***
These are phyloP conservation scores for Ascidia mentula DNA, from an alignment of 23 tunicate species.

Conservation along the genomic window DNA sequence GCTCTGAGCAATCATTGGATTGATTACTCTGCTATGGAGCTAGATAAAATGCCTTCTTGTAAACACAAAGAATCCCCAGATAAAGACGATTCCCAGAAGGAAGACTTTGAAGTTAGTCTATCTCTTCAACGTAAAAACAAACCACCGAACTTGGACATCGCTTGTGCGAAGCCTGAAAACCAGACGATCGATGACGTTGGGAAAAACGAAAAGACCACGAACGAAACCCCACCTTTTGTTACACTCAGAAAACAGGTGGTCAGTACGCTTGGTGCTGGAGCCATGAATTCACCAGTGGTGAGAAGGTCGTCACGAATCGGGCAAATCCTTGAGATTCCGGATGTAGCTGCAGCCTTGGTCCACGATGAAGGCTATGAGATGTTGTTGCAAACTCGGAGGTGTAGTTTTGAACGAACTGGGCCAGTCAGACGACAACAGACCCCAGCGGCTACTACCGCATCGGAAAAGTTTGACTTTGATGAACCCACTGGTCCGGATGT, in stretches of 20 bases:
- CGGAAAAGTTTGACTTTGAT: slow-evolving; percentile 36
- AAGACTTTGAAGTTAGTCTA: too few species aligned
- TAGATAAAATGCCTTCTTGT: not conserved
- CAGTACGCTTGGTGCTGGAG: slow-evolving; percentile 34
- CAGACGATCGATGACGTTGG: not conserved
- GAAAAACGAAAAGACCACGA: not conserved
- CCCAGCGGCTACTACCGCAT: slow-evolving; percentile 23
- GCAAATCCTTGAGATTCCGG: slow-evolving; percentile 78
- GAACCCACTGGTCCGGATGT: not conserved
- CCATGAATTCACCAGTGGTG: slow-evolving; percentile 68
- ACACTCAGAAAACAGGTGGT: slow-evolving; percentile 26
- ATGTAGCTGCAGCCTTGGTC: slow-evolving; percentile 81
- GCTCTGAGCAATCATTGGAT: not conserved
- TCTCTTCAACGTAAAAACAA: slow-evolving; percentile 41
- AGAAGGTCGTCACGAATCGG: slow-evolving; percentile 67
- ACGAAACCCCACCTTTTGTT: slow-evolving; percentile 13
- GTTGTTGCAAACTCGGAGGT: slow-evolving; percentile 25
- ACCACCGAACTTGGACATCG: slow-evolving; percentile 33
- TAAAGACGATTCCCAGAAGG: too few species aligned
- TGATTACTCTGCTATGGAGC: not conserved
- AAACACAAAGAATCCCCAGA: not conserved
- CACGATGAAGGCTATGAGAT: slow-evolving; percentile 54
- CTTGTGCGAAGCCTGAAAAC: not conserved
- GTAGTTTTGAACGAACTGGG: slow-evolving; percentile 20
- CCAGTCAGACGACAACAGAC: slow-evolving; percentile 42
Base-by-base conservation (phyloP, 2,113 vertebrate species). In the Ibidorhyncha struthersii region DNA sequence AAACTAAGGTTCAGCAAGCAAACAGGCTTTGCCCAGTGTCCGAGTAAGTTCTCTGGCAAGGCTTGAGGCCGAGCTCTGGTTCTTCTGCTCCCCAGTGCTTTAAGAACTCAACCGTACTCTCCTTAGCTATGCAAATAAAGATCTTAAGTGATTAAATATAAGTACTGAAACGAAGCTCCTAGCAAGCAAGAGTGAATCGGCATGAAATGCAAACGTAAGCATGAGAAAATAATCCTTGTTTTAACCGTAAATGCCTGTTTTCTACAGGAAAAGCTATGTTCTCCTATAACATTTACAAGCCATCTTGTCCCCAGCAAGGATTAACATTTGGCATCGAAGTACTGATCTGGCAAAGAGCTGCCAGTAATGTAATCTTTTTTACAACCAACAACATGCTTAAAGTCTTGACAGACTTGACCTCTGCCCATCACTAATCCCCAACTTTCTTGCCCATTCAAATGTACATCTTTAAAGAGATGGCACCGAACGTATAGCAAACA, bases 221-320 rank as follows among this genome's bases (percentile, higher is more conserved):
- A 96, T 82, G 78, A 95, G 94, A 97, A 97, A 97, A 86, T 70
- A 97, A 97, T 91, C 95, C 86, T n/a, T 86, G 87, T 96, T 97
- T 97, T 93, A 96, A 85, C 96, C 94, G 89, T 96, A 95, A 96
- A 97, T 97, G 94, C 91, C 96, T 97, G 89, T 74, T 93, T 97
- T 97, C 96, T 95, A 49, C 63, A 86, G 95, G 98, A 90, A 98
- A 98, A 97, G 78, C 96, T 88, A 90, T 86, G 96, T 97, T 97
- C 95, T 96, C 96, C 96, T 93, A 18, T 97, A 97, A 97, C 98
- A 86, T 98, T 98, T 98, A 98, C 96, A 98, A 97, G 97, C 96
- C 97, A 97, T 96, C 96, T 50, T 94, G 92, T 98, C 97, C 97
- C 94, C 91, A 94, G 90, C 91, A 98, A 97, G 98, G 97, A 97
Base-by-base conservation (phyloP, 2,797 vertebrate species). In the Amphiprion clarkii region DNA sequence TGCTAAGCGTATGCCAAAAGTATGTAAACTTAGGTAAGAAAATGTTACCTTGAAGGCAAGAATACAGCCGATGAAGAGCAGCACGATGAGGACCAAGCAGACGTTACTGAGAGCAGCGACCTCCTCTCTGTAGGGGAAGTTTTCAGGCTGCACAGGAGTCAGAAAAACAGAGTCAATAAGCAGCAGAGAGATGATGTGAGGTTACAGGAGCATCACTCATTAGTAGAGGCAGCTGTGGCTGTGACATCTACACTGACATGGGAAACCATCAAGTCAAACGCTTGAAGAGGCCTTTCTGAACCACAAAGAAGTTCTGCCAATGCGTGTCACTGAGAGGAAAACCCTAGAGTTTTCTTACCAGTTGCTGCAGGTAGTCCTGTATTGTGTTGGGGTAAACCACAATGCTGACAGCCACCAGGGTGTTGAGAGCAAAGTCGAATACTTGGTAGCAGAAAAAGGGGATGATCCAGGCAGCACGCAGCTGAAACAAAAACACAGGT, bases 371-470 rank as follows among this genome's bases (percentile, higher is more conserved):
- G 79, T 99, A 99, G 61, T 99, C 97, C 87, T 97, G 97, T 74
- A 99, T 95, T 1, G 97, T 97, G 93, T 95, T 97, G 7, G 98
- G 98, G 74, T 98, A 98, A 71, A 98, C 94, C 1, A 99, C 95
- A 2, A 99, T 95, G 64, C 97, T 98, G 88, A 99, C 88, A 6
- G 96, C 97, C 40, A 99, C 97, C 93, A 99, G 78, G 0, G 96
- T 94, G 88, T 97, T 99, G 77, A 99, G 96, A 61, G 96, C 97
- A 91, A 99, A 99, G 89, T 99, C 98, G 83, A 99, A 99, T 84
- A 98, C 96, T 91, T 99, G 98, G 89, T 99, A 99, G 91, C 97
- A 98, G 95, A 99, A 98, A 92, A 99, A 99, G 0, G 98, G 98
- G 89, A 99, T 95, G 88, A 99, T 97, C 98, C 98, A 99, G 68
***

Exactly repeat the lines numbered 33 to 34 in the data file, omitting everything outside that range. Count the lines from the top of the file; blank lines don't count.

- T 97, C 96, T 95, A 49, C 63, A 86, G 95, G 98, A 90, A 98
- A 98, A 97, G 78, C 96, T 88, A 90, T 86, G 96, T 97, T 97